Pre-Shabbat Jewish Literary Links

The words "Jewish Lit Links" are printed over what appears to be a portion of a Torah scroll.
In which the My Machberet blog presents an array of Jewish-interest links, primarily of the literary variety.

  • I’m noticing lots of buzz for Honeycake magazine, a new publication that “helps families explore Jewish ideas with stories and activities for two- to six-year-olds.” With an inaugural issue anticipated for Hanukkah 2019, Honeycake has already exceeded its Kickstarter goal. And as noted in this guest post, Honeycake is looking for writers AND for a freelance editor.
  • This week brought us the May edition of the Jewish Book Carnival, hosted this month by Chava Pinchuk.
  • Mazal tov to my friend Elizabeth Edelglass, whose short story “First They Came for the Torahs” has won the 2019 Reynolds Price Prize in Short Fiction, awarded by the Center for Women Writers at Salem College. Although the story has not been published, judge Jennine Crucet summarizes: “This story shows how the minutiae of everyday life sustains (and distracts) us from the escalating horrors surrounding us, even as those horrors find us in our own communities and places of worship. Through Abby and Doug, we see how generosity and suspicion go hand in hand, how we can love our neighbors while also being quick to blame and fear them in the face of hatred that hurts us all. It’s an ambitious story without an easy conclusion, because there will be nothing easy about what’s coming our way in this country, and this story is unafraid to tell us the truth: that none of us are safe.”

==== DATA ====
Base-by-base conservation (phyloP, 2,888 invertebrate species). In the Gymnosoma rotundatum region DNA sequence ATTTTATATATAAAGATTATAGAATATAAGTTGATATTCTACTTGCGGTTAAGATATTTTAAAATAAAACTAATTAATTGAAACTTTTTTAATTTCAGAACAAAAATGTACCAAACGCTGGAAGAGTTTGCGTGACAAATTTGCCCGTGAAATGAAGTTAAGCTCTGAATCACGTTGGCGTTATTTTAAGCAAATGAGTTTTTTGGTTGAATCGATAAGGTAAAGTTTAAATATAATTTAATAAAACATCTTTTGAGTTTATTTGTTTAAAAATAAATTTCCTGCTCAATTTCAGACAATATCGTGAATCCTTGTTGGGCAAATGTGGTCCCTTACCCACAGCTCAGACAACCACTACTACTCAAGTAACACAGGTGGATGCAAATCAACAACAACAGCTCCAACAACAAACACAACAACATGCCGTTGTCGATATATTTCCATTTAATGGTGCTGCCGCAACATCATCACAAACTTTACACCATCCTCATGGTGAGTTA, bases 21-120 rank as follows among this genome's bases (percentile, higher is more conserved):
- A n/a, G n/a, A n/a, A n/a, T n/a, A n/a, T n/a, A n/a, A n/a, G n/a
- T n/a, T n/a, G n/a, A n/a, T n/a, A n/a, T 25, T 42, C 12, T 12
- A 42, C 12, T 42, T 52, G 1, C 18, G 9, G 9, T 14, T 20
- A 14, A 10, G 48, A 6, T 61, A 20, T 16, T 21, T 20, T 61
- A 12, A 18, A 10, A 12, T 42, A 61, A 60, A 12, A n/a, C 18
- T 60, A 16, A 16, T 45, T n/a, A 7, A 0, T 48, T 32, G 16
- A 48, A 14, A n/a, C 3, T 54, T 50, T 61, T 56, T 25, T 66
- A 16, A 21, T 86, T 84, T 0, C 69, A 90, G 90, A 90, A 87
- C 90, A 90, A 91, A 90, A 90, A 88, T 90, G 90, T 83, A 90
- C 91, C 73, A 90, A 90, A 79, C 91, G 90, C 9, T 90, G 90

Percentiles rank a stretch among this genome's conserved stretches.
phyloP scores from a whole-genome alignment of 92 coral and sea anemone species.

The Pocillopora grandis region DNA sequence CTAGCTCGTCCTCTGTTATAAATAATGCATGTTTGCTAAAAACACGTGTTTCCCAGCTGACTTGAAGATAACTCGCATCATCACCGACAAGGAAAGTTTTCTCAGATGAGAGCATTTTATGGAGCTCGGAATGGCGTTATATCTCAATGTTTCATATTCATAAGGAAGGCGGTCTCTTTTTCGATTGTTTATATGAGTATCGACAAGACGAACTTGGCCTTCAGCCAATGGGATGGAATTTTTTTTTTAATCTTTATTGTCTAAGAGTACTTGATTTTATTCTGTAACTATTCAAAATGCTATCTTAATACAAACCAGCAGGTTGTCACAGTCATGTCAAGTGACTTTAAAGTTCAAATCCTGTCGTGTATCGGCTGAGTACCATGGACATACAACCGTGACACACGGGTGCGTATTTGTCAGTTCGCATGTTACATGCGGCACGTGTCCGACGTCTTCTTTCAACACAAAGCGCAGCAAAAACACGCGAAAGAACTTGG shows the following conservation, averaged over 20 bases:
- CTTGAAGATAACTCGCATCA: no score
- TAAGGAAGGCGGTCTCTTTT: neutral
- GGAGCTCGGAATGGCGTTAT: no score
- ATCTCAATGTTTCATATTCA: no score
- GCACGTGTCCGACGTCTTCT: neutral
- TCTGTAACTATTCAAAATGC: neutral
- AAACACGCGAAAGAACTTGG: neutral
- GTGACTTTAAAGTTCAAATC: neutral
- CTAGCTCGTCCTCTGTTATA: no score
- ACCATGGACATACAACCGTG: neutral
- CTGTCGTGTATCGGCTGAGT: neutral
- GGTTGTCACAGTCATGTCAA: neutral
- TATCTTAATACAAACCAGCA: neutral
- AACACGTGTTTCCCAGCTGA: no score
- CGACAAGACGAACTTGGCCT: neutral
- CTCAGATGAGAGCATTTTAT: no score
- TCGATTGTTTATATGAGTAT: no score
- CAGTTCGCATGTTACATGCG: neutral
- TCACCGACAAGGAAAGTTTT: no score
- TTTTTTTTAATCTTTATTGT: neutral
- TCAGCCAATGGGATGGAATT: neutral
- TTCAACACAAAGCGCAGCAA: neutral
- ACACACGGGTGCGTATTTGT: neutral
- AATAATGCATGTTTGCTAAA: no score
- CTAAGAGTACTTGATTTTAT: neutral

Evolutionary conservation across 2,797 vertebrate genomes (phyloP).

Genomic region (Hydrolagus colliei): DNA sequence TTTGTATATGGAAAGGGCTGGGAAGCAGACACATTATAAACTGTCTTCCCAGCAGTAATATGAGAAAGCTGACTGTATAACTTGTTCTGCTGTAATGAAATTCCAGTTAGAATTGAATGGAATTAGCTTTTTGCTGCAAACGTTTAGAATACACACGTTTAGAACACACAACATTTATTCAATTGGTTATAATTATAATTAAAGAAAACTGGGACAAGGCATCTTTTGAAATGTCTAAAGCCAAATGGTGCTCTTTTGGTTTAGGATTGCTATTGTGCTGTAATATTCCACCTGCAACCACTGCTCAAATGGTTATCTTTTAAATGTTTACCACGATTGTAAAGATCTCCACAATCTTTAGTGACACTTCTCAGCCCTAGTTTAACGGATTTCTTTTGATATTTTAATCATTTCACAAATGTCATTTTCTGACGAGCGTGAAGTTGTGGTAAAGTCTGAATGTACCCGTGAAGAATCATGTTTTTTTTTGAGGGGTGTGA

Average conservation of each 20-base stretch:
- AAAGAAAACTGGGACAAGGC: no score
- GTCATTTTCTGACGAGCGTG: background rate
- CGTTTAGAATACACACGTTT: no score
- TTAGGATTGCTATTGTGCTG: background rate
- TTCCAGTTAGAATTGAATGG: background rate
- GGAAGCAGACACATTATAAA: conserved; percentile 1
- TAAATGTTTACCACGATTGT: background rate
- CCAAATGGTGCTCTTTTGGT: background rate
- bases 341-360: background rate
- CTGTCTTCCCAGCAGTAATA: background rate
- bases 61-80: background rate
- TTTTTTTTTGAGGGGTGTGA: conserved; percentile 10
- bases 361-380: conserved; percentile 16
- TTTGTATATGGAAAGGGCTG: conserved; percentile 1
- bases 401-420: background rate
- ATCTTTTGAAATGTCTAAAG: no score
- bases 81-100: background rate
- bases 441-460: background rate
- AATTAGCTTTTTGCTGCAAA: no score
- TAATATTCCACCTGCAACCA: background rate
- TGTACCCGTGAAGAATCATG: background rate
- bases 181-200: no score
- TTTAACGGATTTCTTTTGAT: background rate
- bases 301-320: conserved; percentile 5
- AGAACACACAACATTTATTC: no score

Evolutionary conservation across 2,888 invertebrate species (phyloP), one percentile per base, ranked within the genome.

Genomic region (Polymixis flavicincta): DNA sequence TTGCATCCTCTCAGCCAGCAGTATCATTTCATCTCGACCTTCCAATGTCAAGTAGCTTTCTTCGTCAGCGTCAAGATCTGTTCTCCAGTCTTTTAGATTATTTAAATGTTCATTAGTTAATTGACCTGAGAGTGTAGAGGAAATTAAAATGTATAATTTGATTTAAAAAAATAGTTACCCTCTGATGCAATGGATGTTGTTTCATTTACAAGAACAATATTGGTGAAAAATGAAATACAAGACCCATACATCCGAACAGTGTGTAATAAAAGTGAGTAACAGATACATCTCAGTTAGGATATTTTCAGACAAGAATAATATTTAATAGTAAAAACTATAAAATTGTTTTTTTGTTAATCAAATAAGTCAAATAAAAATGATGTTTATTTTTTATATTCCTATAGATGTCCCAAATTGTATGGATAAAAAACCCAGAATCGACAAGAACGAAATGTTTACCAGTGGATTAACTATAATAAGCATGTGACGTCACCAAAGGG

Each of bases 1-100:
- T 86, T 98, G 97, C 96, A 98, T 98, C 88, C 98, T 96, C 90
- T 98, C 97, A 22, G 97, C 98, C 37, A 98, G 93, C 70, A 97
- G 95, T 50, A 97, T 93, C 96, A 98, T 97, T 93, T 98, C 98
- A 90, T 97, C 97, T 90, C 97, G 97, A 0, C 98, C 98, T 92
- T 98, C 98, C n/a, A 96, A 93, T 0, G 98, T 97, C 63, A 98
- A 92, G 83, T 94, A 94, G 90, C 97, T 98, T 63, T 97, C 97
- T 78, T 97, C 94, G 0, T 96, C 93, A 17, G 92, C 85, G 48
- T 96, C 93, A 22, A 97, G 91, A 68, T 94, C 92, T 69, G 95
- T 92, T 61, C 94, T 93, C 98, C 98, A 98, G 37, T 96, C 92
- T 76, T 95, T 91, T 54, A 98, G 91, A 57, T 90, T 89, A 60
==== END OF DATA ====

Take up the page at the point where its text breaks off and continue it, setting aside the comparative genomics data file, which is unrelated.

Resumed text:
• “American author Joyce Carol Oates says her family’s denial of its Jewish roots haunted her for decades and has shaped her into the famously prolific writer she is today.” From an AP article occasioned by Oates’s trip to Israel to receive the Jerusalem Prize.
  • And ICYMI, over on my other blog I’ve shared some news about forthcoming books of Jewish interest, including one that I’m helping to promote, and another that will include a poem of mine within.
  • Shabbat shalom.